"Daniels' advice for girls and young women is to select social media photos that showcase their identity rather so much on their appearance."
New York, July 15 - For young women, sharing sexy or revealing photos on social media may backfire as female friends may view them as physically and socially less attractive and less competent to perform tasks.

According to a study, there is a lot of pressure on teenage girls and young women to portray themselves as sexy, but sharing those sexy photos online may have more negative consequences than positive.

This is a clear indictment of sexy social media photos, said researcher Elizabeth Daniels, an assistant professor of psychology at Oregon State University.

For the study, Daniels created two mock Facebook profiles for the fictitious 20-year-old Amanda Johnson.

In the sexy profile photo, Amanda is wearing a low-cut red dress with a slit up one leg to mid-thigh and a visible garter belt.

In the non-sexy photo, she is seen wearing jeans, a short-sleeved shirt and a scarf draped around her neck, covering her chest.

Study participants were 58 teenage girls, aged 13-18, and 60 young adult women no longer in high school, aged 17-25.

The participants were asked to assess Amanda's physical attractiveness, social attractiveness and task competence.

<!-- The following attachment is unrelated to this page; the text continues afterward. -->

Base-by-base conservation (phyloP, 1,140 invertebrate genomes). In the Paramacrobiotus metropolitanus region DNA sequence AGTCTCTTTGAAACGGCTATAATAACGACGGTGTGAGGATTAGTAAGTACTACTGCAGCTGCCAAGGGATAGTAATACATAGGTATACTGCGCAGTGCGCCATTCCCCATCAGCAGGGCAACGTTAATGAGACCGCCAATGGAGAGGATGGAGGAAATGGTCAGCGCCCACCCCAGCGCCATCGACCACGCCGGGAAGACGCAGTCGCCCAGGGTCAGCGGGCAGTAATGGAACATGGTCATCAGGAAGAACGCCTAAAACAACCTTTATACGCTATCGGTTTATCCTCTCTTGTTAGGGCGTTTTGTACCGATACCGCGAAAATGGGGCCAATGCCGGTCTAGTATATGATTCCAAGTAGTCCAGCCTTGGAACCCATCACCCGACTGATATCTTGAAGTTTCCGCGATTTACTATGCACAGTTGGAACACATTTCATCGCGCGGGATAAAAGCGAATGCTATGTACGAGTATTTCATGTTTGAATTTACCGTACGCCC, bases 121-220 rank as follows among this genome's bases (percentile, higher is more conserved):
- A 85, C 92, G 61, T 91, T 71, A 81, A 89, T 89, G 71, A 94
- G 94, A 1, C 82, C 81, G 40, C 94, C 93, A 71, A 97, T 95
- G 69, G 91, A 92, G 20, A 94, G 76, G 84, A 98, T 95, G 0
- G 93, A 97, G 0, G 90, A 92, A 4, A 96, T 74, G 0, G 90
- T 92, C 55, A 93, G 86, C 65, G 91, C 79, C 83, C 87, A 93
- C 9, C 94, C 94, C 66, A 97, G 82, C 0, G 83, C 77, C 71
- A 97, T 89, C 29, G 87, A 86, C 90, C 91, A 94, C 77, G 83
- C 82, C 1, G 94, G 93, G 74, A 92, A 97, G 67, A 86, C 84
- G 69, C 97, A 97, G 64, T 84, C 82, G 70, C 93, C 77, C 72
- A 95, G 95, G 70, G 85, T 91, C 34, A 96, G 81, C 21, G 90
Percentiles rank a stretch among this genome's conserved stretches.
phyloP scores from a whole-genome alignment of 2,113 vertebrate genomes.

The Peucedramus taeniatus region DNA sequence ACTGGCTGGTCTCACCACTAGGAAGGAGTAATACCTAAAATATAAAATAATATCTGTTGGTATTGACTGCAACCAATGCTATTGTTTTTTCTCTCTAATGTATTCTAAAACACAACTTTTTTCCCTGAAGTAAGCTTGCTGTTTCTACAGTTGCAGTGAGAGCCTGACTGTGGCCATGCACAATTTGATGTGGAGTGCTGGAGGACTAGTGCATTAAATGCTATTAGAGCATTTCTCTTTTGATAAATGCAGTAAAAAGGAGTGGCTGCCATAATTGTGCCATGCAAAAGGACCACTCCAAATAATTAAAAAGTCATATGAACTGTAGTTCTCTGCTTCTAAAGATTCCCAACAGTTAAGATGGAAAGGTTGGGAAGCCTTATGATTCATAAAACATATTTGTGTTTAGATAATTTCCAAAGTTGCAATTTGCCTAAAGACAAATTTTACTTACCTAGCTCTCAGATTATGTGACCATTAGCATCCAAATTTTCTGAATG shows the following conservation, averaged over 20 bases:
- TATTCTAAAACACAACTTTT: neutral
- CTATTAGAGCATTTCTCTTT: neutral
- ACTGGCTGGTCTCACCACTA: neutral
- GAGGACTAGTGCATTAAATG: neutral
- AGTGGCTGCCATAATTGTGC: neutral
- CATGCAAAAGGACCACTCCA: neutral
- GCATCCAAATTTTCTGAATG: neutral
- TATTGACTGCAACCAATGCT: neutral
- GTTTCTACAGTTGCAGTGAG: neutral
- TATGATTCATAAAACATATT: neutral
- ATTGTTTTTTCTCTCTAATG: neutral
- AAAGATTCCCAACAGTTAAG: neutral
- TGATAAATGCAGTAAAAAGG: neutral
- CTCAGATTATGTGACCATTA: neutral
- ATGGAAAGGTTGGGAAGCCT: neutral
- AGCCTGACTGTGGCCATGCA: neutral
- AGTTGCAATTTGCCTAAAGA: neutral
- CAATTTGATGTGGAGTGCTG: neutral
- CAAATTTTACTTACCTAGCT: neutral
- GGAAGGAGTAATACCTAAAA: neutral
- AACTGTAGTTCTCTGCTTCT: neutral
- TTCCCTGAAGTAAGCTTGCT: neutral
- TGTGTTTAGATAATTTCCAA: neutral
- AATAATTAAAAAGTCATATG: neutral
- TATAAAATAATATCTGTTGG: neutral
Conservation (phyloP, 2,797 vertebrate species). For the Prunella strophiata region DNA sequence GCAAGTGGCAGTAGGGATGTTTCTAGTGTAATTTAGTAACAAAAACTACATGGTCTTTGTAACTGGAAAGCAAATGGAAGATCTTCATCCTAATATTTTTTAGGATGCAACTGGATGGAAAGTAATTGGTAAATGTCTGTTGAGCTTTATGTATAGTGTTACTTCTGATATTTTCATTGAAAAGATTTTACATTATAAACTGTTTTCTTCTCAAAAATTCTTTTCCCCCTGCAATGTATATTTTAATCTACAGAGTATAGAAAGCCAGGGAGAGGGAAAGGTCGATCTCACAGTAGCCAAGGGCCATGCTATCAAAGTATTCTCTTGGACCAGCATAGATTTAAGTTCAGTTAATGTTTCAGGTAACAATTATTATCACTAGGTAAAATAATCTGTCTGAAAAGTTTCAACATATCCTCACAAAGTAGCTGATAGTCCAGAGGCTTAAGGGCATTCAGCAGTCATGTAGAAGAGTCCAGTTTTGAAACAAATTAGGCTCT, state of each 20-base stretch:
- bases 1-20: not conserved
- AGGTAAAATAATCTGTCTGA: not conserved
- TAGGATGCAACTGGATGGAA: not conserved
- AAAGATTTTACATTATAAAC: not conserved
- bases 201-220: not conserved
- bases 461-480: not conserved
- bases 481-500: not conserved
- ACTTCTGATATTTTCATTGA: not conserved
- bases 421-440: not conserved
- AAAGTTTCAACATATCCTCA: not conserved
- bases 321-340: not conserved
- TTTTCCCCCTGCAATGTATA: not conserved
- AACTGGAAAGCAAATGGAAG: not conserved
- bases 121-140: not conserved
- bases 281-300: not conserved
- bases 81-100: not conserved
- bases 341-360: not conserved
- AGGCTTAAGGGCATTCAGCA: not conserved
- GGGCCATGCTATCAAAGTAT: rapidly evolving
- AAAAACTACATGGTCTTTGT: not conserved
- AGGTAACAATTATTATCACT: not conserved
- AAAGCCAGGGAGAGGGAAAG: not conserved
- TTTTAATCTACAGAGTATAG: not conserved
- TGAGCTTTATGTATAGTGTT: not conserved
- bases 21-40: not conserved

In all three areas, the non-sexy profile scored higher.

It indicated that those who viewed that photo thought Amanda was prettier, more likely to make a good friend and more likely to complete a task, Daniels noted.

The largest difference was in the area of task competence, suggesting a young woman's capabilities are really dinged by the sexy photo, Daniels added.

Parents and educators should have regular conversations about the implications of online behaviour with teenagers and young adults, Daniels suggested.

Daniels' advice for girls and young women is to select social media photos that showcase their identity rather so much on their appearance.

Do not focus so heavily on appearance. Focus on who you are as a person and what you do in the world, she concluded in a paper published in the journal Psychology of Popular Media Culture.


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